The heat from the steam jacket spurs the evaporation of the ethanol and the oil (with some ethanol remaining) accumulates in another chamber, now transformed into a vapor stream.
This vapor stream further moves through tubing continuously evaporating the ethanol; at a certain point it accumulates and subsequently a stream, or vapor trail, shoots over to a big chamber known as a centrifugal separator.
The centrifugal force in the separator removes any additional mist that may be in the vapor trail which then moves into a final chamber enveloped with coils filled with coolant. The ethanol then condenses from vapor form and the ethanol is then captured and recirculated so that the ethanol is reused.
Material transport: A core technology of Ceres’ business as an advanced manufacturer
Joe Gordon, a University of Berkley trained physicist, and Ceres’ operations manager briefed us on the business when we visited Ceres’ campus recently.
“The core technology of Ceres’ business is the material transport of liquids and gases and being able to supply equipment with the right type of very pure gas,” he explained.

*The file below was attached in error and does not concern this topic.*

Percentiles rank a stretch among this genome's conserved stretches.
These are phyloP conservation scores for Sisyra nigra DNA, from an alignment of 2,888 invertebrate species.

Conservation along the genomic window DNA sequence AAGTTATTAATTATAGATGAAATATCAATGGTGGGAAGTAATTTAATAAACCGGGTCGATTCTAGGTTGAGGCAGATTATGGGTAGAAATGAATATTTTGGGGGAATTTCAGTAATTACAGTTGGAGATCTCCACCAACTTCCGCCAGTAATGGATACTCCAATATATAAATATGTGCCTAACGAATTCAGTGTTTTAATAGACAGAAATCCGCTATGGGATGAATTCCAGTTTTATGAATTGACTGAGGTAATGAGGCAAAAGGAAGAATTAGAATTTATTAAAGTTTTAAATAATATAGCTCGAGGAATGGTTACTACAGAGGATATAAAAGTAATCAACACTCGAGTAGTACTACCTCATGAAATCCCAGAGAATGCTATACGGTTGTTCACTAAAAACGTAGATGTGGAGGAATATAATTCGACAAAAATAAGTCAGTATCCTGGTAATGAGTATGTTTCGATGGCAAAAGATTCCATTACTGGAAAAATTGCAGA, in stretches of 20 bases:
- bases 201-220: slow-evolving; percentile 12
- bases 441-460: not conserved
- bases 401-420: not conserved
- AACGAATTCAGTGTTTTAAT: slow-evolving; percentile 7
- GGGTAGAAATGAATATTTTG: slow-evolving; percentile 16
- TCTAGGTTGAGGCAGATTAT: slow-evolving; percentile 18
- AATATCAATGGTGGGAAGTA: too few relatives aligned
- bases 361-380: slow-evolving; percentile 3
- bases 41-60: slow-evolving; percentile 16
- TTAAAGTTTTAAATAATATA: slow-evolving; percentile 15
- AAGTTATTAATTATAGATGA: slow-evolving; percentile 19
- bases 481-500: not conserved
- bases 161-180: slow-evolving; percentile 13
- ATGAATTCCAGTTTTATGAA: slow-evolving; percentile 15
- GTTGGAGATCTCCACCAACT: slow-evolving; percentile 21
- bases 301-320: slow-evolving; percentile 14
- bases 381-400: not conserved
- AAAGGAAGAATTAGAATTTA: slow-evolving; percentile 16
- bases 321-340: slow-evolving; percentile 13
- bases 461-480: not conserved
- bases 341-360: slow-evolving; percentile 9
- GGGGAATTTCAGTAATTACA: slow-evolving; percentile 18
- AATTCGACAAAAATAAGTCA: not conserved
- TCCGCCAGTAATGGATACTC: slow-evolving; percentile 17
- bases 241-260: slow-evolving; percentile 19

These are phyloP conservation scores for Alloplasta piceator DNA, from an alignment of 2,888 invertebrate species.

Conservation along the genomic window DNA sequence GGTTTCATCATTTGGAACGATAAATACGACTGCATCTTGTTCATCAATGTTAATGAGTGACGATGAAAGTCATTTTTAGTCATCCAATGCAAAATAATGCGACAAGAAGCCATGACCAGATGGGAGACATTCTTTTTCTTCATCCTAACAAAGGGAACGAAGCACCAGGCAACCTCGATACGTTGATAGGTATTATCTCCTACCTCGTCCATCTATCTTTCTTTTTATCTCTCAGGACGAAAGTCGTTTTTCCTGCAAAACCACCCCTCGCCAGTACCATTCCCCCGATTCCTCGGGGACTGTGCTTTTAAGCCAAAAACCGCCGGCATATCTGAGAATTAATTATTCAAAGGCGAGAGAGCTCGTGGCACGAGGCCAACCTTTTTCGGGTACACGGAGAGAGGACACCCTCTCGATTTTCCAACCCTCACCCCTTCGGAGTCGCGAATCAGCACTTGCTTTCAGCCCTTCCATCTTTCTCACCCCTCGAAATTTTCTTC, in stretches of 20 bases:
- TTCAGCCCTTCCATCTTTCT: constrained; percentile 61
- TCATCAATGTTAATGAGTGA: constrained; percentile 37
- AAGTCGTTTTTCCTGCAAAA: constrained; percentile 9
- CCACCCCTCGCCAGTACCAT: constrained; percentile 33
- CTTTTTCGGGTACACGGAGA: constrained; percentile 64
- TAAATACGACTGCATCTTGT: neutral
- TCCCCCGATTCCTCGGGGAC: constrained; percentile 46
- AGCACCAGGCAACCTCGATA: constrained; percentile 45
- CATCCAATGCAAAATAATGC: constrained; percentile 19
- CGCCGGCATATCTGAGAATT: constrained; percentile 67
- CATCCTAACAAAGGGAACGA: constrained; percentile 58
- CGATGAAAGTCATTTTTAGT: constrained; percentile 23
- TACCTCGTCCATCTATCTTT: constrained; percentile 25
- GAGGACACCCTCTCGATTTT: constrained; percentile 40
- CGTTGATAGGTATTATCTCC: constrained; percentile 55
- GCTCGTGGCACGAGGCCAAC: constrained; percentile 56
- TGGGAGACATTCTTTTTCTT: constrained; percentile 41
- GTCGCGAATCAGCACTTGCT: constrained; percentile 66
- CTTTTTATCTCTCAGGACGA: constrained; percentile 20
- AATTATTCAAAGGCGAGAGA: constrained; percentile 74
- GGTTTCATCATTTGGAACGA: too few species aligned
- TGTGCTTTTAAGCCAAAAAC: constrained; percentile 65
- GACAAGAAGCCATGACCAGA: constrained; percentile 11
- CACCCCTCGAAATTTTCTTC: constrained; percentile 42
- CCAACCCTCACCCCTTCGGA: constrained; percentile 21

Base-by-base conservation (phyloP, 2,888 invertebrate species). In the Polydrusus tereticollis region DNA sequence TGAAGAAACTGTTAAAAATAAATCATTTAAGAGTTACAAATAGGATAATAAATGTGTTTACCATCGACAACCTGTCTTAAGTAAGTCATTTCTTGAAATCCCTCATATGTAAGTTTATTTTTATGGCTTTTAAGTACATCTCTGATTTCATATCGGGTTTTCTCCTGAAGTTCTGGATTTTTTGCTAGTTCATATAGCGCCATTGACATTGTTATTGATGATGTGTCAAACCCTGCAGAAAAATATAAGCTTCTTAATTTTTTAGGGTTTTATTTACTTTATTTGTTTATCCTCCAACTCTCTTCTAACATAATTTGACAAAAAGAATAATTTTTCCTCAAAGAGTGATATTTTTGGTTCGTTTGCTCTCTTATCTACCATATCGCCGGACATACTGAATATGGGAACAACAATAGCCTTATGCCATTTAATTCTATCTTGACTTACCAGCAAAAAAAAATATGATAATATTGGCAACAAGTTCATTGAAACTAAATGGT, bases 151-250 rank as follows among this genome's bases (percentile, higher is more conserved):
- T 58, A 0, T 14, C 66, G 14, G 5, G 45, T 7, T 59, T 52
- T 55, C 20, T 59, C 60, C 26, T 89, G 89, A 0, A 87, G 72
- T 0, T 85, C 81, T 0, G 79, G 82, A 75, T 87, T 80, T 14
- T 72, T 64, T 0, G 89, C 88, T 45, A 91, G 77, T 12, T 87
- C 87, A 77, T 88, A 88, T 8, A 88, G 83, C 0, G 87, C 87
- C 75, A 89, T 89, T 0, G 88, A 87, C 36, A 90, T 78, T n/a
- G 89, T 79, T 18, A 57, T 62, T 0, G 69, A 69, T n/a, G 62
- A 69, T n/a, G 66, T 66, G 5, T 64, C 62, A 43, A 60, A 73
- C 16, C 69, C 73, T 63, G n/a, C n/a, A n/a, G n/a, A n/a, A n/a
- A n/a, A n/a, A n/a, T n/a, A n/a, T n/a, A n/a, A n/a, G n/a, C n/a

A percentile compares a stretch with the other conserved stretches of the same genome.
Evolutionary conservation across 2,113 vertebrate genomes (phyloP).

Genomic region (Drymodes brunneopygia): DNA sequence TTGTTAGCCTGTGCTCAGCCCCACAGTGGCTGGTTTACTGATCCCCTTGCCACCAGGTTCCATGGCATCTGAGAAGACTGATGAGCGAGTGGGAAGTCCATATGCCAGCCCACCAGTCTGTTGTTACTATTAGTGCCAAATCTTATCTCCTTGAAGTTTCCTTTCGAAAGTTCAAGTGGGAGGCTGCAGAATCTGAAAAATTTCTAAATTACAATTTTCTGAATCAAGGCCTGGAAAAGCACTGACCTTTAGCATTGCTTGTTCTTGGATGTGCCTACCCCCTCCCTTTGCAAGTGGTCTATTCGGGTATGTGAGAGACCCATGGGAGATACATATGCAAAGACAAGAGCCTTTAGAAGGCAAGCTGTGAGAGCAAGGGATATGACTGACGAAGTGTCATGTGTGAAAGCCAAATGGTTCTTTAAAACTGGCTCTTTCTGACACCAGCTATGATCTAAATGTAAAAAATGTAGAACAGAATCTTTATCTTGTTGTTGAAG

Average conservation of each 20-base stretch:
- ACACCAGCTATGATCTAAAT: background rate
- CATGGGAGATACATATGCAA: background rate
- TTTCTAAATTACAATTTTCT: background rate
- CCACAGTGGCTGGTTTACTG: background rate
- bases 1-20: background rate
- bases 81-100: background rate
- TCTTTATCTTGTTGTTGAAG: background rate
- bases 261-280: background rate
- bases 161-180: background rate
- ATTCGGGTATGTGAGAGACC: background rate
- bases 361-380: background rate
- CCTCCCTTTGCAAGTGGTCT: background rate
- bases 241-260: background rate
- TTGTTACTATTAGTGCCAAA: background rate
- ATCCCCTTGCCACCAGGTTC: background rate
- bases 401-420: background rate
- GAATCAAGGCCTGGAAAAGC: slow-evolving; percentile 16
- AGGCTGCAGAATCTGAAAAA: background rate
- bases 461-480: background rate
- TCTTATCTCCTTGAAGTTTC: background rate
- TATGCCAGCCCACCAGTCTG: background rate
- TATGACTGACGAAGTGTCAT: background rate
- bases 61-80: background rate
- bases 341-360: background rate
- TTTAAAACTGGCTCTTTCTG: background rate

“We make equipment that takes the material, and sometimes the material comes in a solid form sometimes it comes in liquid form, and we engineer it so that we can convert that material into a gaseous stream in order to use them in different types of process equipment.
“We do a lot of work making semiconductor equipment and other types of process equipment.”
“And the evaporator is actually very similar to what we normally do with semiconductor equipment, just scaled to a different industry.”
“At Ceres, we manufacture all of our piping which is high purity piping. This experience fits in perfectly with what is needed for a solvent recovery system for processing CBD oil.”
“It’s also what you need when you’re dealing with a food type substance or a pharmaceutical type substance,” he explained.
All the welding at Ceres is done under class 100 cleanroom conditions, all high purity piping, all high purity flanges, and sanitary flanges.
Because of decades of experience working across different sectors, Ceres has developed flexibility in their core technologies to serve a variety of different marketplaces, or to meet the needs of a new one!
Shipping equipment across the country and internationally
“We are shipping our CBD oil solvent recovery system all over the country, like down to Nashville to an old tobacco farm there that they have repurposed as a hemp farm,” Joe said.
“We’ve got one going to Reno and one going to Texas, and also one going to Peru. People all over the world need large scale extraction capability.”
“A lot of what the industry has been doing has been based on things that are lab scale.”